- About Us
- Our Work
- Work With MSF
- Public Events
- Press Room
Papua New Guinea
MSF in Papua New Guinea, 2011
All articles on Papua New Guinea »
Victims of domestic and sexual violence face problems accessing health services in Papua New Guinea.
Rates of domestic and sexual violence are high. Most victims are women and children. Poverty, unemployment and drug and alcohol abuse are contributing factors to the violence, which is often not reported. Although the problem is widespread, care remains inadequate and, in many places, there is none available.
In the city of Lae, Doctors Without Borders/Médecins Sans Frontières (MSF) runs the family support center at Angau Memorial general hospital. This is a confidential and safe space that provides medical and psychosocial care to victims of family and sexual violence. In 2011, staff at the center offered comprehensive, free care to approximately 2,200 people. A team also runs a family support center in Tari, in Southern Highlands province, and assisted approximately 900 people. MSF offered guidance to health staff in facilities around the country, to help them establish their own family support centers.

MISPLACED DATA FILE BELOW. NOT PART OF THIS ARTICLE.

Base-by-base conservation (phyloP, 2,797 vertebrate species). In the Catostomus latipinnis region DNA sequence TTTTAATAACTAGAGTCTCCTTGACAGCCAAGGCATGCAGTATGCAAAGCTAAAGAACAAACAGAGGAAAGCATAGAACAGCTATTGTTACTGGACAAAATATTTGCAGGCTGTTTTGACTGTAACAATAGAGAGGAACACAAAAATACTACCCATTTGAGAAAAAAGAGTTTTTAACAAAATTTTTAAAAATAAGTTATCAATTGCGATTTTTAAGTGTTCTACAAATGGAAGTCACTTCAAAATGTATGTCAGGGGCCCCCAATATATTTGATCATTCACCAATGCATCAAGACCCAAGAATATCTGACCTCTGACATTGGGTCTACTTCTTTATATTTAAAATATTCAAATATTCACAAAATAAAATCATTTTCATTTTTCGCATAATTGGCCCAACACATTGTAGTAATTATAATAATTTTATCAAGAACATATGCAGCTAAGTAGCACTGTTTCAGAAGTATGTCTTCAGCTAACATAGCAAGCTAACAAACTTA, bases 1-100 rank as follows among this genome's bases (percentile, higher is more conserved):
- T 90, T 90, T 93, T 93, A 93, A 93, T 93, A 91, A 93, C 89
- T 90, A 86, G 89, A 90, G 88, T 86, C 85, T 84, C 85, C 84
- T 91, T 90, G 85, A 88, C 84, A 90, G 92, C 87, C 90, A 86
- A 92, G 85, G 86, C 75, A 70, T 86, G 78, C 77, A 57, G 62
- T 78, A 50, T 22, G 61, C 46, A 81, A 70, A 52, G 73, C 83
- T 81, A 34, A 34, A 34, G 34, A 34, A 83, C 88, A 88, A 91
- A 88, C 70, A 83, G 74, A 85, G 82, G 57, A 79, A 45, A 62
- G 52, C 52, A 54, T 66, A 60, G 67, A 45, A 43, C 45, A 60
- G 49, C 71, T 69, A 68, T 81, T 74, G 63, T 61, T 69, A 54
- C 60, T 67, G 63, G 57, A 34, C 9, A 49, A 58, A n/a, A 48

At Tari hospital, MSF provides emergency surgical services in addition to managing the family support center. The surgical team performed more than 800 operations and carried out over 10,000 outpatient consultations. More than one-third of cases were violence-related.
Healthcare in southern Bougainville
The Autonomous Region of Bougainville has been the scene of recurrent conflict, especially in the 1980s and 1990s, and the healthcare system has been neglected for some years. Low-level conflict persists, and access to healthcare is poor.
MSF first supported Buin health centre, in the south of Bougainville Island, after the ceasefire of 1998. In April 2011, MSF returned to Buin to improve access to care. Staff carried out some 6,820 outpatient consultations and cared for more than 570 inpatients.
Many women in Bougainville have to travel enormous distances if they wish to give birth in a health facility. MSF and Papua New Guinea’s Division of Health have opened a maternity waiting home in Buin, where women can stay in the last weeks of pregnancy, so that they are not far from medical services when they go into labor. More than 210 women gave birth in the health center and 28 complicated cases were referred to Buka hospital.
The health center is also being renovated. Laboratory services are being updated, and this will improve MSF’s support in the treatment and follow-up of tuberculosis (TB) patients. In 2011, staff cared for 44 TB patients.
When Bougainville experienced its first recorded cholera outbreak, in Buka, in April and May, MSF treated 521 patients.
At the end of 2011, MSF had 164 staff in Papua New Guinea. MSF first worked in the country in 1992.